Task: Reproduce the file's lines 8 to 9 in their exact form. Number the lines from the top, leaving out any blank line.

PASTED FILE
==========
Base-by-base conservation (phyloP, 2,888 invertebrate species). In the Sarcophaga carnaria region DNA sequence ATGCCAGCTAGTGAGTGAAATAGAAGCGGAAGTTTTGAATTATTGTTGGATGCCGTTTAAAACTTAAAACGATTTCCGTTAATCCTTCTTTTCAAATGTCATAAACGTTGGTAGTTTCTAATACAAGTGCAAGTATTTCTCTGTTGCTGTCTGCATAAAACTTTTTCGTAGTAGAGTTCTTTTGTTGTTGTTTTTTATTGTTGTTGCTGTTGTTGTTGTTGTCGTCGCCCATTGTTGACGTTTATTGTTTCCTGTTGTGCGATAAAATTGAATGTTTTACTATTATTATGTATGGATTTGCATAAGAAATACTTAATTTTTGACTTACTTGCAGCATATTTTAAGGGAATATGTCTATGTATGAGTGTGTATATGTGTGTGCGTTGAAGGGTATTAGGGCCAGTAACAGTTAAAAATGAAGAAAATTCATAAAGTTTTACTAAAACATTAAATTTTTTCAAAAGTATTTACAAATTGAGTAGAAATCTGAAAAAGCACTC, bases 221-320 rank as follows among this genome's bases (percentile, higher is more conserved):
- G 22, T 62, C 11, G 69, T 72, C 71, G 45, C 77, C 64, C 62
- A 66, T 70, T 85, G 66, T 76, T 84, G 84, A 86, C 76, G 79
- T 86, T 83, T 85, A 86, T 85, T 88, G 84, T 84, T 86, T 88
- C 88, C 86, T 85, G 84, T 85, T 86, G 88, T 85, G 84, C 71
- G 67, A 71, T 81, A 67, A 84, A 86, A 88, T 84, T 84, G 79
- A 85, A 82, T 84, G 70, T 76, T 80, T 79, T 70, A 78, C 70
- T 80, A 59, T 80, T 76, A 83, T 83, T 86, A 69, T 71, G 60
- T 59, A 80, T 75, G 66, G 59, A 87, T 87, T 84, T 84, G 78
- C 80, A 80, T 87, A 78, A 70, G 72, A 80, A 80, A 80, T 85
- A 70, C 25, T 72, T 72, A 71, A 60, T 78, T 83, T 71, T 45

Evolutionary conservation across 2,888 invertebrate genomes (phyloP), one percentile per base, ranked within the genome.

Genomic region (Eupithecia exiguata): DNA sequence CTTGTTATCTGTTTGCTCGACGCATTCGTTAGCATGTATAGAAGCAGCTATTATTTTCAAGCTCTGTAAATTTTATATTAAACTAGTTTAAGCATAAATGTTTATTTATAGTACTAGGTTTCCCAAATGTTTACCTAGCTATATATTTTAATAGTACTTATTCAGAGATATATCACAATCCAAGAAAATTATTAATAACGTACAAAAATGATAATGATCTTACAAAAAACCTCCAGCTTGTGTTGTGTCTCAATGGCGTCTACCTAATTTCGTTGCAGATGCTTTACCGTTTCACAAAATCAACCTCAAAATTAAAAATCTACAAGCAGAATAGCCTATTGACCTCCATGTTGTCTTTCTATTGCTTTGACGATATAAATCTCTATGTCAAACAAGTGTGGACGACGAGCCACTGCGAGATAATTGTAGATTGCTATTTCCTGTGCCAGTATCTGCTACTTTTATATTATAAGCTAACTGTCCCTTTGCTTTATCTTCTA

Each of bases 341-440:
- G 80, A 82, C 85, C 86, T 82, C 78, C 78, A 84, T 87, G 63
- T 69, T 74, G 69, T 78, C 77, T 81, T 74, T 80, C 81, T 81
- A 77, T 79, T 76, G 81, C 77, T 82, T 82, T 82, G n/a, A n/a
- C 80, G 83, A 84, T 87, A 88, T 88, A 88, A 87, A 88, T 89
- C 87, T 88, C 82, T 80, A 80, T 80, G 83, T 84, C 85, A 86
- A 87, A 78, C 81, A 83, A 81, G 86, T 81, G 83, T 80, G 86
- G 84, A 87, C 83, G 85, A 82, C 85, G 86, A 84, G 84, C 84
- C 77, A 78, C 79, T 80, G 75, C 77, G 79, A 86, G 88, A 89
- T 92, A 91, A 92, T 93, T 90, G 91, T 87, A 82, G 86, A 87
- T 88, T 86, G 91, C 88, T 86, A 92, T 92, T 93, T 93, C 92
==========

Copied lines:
- T 80, A 59, T 80, T 76, A 83, T 83, T 86, A 69, T 71, G 60
- T 59, A 80, T 75, G 66, G 59, A 87, T 87, T 84, T 84, G 78